No Home Button
With phones going bezel-less and fingerprints finding a home under the display, the time has come to bid goodbye to the Home Button. The trend to remove the home button will also be bolstered by the fact that Apple did it with the iPhone X this year. We have arrived at the juncture where making space for a physical button means sacrificing screen real estate, which will be counterproductive for users who are demanding phones with bigger displays in a smaller form factor.
If a 3.5mm headphone jack was the feature that was dropped by most OEMs in 2017, it will be home button in 2018.
A long-rumoured technology, foldable displays, could become a reality in 2018. There have been multiple leaks, patent filings and even live demos from companies that have led us to believe that 2018 will be the year of foldable displays. Moreover, ZTE’s Axon M launched late last year with a foldable display. It’s not perfect, but it’s an indication of what the future holds. Samsung had demoed a bendable display long back and there have been a flurry of patent filings by the Korean giant which could be sign of a Galaxy phone that can fold. Huawei too has already announced its plans for making a foldable phone. Both Samsung and Huawei are planning to use a single, bendable OLED and AMOLED panel instead of two IPS panels for their offerings.
Artificial Intelligence is not new. We have been hearing about it for ages and in 2017, we were steamrolled by the phrase during every smartphone launch. Every company detailed how machine learning and neural nets made phones faster and smarter. 2018 is only going to make AI more prevalent and complicated. To do that, devices will require dedicated chipsets to handle AI-tasks. And that will be the underlying trend among smartphones in 2018. Both Apple and Huawei, which make their chipsets in-house launched phones with a dedicated AI-chip. Google also joined the party with a dedicated AI chip for its camera while Qualcomm made it available for everyone with the Snapdragon 845.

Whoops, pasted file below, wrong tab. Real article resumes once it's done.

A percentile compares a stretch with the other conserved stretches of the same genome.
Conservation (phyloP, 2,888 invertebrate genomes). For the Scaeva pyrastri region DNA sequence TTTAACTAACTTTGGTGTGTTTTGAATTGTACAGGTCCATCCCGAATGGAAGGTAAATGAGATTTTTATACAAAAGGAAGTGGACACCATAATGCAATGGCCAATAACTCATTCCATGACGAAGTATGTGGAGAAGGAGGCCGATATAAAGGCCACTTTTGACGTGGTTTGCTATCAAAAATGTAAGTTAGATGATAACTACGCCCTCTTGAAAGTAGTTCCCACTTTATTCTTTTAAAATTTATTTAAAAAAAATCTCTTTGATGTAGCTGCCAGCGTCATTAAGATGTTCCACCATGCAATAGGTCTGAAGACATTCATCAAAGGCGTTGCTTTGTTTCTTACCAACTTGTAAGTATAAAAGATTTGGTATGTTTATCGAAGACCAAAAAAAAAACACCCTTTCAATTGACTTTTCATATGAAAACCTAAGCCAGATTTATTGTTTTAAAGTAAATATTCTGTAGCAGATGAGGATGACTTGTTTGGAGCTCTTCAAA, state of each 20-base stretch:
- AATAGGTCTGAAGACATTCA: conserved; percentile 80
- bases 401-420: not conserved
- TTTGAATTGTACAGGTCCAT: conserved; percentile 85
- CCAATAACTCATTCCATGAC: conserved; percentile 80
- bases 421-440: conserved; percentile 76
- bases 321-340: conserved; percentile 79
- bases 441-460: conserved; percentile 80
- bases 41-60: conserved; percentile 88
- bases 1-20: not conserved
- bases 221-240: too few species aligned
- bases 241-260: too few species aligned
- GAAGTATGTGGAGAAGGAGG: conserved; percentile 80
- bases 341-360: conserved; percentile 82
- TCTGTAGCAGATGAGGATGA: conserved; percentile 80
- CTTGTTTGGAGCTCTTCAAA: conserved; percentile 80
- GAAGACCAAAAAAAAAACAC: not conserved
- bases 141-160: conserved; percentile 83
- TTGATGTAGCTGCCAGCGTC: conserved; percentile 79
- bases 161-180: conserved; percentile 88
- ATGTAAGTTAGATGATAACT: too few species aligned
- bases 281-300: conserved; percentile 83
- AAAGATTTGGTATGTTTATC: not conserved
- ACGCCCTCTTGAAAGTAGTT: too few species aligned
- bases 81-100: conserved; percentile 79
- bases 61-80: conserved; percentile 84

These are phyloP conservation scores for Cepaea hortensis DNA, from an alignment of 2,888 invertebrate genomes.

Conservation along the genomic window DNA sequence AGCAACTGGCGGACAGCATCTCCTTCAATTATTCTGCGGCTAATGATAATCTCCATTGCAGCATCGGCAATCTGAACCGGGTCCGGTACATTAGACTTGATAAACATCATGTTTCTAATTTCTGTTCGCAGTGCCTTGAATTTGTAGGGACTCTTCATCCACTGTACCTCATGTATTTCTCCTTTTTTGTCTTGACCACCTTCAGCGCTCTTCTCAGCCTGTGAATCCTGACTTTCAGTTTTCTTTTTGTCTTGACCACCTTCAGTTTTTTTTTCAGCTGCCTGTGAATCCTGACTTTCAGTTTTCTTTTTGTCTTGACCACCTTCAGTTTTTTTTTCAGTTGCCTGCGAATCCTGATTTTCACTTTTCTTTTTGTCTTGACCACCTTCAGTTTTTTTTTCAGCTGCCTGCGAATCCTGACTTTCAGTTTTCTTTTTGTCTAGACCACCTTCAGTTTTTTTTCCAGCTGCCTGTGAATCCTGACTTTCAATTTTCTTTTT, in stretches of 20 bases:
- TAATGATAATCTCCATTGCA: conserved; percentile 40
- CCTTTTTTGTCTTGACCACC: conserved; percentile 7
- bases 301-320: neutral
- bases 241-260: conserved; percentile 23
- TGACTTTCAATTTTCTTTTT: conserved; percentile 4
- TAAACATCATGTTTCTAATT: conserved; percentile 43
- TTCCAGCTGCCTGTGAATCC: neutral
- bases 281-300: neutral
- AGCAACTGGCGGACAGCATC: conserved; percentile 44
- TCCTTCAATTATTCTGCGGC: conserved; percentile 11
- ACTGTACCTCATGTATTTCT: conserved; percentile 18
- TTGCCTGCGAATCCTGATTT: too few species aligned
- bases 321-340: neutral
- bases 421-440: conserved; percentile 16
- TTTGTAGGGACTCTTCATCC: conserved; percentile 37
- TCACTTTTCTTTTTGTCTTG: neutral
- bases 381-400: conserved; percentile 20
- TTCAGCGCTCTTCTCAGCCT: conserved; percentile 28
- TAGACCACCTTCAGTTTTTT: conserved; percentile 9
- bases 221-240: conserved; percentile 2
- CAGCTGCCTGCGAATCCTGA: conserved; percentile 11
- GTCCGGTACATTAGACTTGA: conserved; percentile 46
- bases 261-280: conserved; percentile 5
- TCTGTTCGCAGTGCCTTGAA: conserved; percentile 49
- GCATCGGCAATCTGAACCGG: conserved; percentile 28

Localised AI will be the next big frontier for phones to battle on. It will not only make phones perform faster but also act as a blessing for privacy freaks as the data analysis and computation will be done on the phone itself.
This is a no-brainer. Ever since OEMs were struck with the idea of implementing more than one camera on a phone, we have been seeing the number of cameras on a phone increase every year. In 2016, there were dual cameras. In 2017, there were quad cameras, two on the front and the back. In 2018, depending on the rumours that are going round, the successor to the Huawei P10 will sport three cameras at the back. One to capture in RGB, one to capture monochrome and another to zoom into an object.
We might also see the implementation of Oppo’s 5X optical zoom which the company demonstrated at MWC last year, as well as strides towards combining the front camera with an IR sensor to do 3D facial mapping.
Having said that, software-based image processing could also be a big alternative to brands like Google who have refused to dabble with dual cameras so far.
2017 set the foundation for augmented reality with both Apple and Google announcing their own AR platforms. ARKit for iOS already have a good headstart with iPhone users enjoying a variety of AR apps and games. ARCore for Google is relatively new and apart from AR stickers on the Google Pixel 2 camera, there isn’t anything yet. That could change in 2018 as Google will rally its developers to make apps and games with AR at its core. The search giant already killed its ambitious hardware-based Project Tango and it’s only a matter of time now that the Google Playstore will be filled with AR apps and games.